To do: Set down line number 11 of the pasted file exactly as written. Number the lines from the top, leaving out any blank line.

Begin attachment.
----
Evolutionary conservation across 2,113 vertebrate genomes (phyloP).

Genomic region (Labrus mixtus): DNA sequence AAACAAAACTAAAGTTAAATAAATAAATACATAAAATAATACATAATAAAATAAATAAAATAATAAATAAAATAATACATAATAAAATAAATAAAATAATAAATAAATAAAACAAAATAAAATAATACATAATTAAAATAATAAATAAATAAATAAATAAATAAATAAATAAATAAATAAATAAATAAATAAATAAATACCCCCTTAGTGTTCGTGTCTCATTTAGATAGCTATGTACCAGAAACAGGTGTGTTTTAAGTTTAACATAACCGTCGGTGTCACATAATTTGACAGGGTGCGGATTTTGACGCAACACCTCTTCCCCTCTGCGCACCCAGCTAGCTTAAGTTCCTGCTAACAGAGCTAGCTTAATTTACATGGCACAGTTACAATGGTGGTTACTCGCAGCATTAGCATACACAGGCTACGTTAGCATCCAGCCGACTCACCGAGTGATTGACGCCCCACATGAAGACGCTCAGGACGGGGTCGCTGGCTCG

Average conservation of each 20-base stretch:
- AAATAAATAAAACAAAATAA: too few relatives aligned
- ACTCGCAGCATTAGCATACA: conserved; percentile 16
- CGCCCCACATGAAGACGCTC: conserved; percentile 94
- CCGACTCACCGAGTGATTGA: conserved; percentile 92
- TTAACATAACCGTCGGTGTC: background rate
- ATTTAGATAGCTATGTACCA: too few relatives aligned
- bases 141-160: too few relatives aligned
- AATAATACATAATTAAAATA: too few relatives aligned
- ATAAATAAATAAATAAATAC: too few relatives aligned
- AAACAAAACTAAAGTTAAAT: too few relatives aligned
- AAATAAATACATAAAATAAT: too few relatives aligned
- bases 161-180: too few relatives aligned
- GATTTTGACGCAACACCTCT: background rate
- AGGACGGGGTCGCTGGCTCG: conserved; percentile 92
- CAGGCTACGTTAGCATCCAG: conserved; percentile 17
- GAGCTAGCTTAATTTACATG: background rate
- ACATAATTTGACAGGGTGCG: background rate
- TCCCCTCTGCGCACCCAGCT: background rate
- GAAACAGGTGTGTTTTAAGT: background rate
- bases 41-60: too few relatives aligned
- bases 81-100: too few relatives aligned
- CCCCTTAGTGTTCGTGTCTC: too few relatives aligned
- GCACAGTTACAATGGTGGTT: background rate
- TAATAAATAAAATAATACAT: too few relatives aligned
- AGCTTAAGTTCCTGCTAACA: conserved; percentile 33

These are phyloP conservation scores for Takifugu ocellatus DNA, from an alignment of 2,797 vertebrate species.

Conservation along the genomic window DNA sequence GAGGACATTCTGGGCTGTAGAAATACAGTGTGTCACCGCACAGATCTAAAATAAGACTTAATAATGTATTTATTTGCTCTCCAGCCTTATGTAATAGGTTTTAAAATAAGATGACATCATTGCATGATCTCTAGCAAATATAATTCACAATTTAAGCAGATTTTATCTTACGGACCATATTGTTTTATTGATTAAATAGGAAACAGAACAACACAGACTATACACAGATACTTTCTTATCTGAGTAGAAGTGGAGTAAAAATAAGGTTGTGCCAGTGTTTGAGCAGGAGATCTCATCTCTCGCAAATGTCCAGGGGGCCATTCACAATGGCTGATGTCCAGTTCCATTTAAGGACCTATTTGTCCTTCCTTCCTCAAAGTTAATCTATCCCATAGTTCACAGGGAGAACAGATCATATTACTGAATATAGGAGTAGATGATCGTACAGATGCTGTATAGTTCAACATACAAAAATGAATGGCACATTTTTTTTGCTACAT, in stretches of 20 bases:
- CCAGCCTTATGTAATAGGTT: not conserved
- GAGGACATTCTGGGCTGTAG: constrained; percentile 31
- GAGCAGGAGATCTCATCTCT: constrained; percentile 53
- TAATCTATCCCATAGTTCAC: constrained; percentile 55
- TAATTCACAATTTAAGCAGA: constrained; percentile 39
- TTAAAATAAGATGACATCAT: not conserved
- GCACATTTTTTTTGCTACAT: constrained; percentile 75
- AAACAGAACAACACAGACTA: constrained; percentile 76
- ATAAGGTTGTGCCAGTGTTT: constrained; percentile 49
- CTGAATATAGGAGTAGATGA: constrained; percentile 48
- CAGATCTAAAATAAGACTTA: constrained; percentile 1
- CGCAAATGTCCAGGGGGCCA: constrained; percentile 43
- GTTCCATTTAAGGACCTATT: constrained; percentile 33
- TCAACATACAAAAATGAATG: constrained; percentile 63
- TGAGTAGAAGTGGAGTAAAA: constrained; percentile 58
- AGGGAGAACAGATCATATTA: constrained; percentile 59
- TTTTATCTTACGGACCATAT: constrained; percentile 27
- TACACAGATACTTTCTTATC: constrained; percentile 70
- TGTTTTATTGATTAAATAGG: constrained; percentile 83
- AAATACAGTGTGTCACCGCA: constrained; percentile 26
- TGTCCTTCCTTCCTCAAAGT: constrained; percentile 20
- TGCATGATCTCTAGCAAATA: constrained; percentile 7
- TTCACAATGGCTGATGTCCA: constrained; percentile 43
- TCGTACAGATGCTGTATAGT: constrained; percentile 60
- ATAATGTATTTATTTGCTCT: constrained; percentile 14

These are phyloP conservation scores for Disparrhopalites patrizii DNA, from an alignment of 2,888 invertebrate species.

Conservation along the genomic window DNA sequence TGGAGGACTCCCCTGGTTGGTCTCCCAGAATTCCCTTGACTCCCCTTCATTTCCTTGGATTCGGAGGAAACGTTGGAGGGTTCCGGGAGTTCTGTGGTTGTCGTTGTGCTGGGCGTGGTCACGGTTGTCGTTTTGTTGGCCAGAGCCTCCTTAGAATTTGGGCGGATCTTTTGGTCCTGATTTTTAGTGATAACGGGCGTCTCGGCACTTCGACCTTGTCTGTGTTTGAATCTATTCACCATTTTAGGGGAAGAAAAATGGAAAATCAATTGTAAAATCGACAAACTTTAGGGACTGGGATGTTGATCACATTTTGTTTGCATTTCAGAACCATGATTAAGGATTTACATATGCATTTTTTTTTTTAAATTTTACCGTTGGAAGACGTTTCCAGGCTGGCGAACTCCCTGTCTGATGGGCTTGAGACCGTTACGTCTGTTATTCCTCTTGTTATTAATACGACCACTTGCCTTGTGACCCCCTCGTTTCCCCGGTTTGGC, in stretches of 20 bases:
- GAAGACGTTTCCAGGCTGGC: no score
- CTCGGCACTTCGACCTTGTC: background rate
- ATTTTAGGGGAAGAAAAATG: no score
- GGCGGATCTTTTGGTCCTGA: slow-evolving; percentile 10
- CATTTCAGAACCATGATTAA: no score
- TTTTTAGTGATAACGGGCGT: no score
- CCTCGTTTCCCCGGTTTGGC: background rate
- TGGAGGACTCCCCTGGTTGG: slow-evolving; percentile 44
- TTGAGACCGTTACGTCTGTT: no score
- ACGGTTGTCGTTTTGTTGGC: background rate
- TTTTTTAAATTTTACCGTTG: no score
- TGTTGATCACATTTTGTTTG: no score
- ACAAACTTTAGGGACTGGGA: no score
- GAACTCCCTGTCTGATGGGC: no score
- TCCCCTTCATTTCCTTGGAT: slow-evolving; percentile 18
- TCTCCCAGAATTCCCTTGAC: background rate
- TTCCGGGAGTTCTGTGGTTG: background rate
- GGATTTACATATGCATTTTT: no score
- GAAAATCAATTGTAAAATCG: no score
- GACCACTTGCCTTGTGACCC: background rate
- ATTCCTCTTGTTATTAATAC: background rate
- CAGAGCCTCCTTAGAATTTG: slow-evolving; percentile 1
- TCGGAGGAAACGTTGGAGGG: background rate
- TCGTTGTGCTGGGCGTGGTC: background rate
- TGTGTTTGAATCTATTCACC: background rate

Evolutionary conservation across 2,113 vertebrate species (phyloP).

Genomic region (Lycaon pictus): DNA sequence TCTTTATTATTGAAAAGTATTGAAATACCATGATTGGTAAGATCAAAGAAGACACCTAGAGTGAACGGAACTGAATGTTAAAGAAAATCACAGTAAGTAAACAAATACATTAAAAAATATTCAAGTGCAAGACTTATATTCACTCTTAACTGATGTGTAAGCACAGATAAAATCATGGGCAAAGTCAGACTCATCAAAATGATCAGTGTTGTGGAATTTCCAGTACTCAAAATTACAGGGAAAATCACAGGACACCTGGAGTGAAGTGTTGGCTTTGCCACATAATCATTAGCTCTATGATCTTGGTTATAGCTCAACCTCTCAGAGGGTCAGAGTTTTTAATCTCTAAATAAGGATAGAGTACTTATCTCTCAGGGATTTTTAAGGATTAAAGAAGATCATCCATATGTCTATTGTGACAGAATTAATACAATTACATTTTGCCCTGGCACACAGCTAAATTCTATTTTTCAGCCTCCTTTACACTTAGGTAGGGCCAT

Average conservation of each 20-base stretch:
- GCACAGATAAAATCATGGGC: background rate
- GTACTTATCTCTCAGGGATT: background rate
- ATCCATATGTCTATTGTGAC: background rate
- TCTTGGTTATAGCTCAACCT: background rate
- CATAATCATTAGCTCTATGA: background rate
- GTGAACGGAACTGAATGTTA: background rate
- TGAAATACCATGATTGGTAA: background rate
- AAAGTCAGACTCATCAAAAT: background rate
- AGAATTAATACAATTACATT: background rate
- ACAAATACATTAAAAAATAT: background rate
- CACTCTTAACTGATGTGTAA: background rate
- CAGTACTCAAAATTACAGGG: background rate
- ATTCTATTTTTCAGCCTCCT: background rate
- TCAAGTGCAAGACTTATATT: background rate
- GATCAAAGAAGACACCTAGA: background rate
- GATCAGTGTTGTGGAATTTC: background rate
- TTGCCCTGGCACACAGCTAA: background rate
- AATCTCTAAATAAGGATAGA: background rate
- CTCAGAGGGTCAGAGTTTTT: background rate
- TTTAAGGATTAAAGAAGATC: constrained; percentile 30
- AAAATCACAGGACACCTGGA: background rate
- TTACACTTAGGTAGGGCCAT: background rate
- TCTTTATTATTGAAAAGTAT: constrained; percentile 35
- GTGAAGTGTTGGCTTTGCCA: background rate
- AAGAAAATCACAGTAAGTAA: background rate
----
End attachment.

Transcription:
- AATAATACATAATTAAAATA: too few relatives aligned